International Panel: Bridging Policy and Practice
A Focus on Teacher Preparation
General Conclusions and Implications for Research
Prepared by Shaliesh Shirali and Johnny W. Lott
The discussions leading to this document were typically rich and productive and led to many insights for the participants. It was very instructive for members to hear about how matters are organized elsewhere in the world; for example, to learn that:
(1) In Brazil, several (semi-formal) working groups of teachers appear to have formed to support one another and to discuss matters of pedagogy; the state supports them in this enterprise. Areas of concern include pressing social problems such as street violence and drugs. There is a recognition of the fact that attempts to reform teaching practice must necessarily address these concerns, as these problems may impact the lives of both students and teachers, both in school and out.
(2) In Egypt, videotaping of teacher trainees' practice lessons has been successfully carried out and led to the changes in teaching philosophy and behavior that were set as goals of the training.
(3) In France teacher training is a highly centralized program, with prospective schoolteachers having to pass a competitive examination in pedagogy and subject matter and write a paper in some area of pedagogy. The program is characterized by a high level of rigor, but nothing comparable seemed to exist for in-service training.
(4) In India, teacher training is typically pre-service. In-service training tends to be ad hoc and conducted by local or private bodies rather than by any central authority. Typically the focus is on the high school level; primary levels tend to get left out. Many teachers take part in these courses, which contain a mix of mini-courses and expository lectures. Though many voluntary and governmental bodies are involved, their efforts get diluted because of the very high population of the country.
(5) In Japan, in-service training is a yearlong affair, with programs of short duration going on all the time. There are programs for teachers after 5 years of teaching, after 15 years of teaching, at regular intervals throughout the teacher's career, devoted to academic topics as well as themes such as classroom management, student guidance, problems of growing-up, bullying, and so on.
(6) Kenya has a strong system of pre-service teacher training, with rigorous procedures for assessment. Training includes discussion on issues of current importance, e.g., learning about the many tribes of the country and their culture and traditions. However, there is nothing comparable for in-service training.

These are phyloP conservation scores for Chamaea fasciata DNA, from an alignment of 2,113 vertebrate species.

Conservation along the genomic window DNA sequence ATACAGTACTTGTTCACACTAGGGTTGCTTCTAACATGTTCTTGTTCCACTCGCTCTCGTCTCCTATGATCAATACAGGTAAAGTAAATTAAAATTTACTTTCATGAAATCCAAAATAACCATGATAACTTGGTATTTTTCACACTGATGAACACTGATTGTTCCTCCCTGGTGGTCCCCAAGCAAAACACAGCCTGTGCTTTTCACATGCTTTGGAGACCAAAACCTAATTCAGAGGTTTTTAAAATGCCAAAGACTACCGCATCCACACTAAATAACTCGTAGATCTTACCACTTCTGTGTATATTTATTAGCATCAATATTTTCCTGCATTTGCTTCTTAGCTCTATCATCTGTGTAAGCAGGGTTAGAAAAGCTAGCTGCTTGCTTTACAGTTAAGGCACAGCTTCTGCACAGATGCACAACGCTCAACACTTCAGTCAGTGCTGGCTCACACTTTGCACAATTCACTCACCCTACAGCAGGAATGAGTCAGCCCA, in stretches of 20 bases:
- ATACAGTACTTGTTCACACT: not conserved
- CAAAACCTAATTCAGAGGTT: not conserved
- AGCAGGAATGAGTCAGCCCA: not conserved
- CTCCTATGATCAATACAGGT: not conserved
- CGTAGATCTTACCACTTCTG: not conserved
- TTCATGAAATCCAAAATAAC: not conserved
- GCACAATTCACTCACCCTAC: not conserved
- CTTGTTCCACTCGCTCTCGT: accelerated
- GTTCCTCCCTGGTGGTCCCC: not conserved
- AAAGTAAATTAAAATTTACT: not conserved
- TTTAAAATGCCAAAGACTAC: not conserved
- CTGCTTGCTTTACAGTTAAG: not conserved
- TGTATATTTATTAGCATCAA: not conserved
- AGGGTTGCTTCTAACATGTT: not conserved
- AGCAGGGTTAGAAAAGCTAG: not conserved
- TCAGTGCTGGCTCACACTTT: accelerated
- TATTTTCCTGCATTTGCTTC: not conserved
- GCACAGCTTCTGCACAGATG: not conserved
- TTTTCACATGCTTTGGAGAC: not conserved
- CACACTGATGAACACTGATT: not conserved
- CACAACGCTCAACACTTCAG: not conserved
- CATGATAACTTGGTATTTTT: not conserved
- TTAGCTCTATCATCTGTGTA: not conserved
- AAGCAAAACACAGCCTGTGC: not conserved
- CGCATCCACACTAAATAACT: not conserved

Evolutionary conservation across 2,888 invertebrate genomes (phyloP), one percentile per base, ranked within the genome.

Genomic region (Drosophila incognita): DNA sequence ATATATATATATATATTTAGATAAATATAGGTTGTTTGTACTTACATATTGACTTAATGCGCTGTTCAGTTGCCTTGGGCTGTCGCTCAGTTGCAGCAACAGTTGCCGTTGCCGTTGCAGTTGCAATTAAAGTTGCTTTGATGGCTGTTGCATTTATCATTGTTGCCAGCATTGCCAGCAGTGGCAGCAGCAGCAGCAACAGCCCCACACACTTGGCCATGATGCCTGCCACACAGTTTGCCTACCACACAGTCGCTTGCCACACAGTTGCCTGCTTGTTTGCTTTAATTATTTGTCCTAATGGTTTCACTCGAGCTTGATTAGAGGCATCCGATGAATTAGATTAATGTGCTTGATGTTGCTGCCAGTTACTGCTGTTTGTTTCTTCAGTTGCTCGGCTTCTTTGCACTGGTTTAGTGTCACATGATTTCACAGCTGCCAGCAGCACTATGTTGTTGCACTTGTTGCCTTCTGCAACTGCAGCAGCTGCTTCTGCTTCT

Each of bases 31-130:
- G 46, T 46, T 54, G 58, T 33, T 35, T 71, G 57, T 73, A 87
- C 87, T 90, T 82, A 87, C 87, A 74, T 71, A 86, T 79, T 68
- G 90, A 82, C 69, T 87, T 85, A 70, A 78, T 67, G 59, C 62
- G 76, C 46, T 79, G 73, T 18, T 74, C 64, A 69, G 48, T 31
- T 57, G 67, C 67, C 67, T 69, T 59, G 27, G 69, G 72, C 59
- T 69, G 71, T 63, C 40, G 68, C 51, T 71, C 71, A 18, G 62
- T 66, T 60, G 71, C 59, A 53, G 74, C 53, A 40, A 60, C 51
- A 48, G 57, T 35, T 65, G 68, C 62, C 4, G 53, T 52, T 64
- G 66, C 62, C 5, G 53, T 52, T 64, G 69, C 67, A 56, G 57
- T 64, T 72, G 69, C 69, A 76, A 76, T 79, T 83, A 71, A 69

(7) In Sweden, prospective teachers must write a paper (as in France), and career teachers are obliged to (and indeed have the right to) go through in-service training.
(8) The United States has is a wide variety of programs, with each state offering its own certification. Districts require in-service training of teachers, and some states require them to take continuing education courses for renewal of teaching certificates. Professional organizations, for example, the National Council of Teachers of Mathematics (NCTM) that regularly host workshops for practicing teachers. Additionally, many universities offer in-service programs on their own initiative.
(9) In the United States, many commercial ventures provide professional development to teachers for a fee. The commercialism of this implies would be rejected in some of the participating countries, while others saw it as having possibilities for their own system.
With the diversity of the countries at the seminar, it is not surprising that there were many different models of in-service. In the discussion of in-service, representatives found cultural issues in some countries that affect teacher preparation and in-service across countries. Among those issues is the fact that many children do not have access to a full education-so many children that it is unknown how many, and in some cases, schools could not handle them if all were to suddenly appear at some point. Other issues include the fact that in some countries, schools are used as one of the safe places for children-social issues outweigh curriculum and teaching methods found in other countries. In some countries education is socialized with all aspects of education paid for by the government-either state or national. In other countries, the level and amount of money available for schools and teachers is minimal. In some countries, mathematics is more important than social or pedagogical issues. With these backdrops, many variables must be considered in any type of common research agenda-so many variables that generalized study may be impossible.
Given these constraints, some suggestions did emerge as productive areas of research. These included:
The diversity of the countries present led to a broad and often unsettling sense of the issues related to in-service teacher education from a world-wide perspective. The opportunity to begin a discussion across countries and representatives from the secondary school community and from the university teacher preparation community was both profitable and promising. In the short term, the insights and perspectives gained by the participants will enrich their own work and dialogue. In the long term, continued conversations and mutual efforts may help the notion of collaborative communities become a viable way of bringing together educators within countries as well as those across countries to address problems that in this increasingly shrinking world are part of the work of all mathematics educators.
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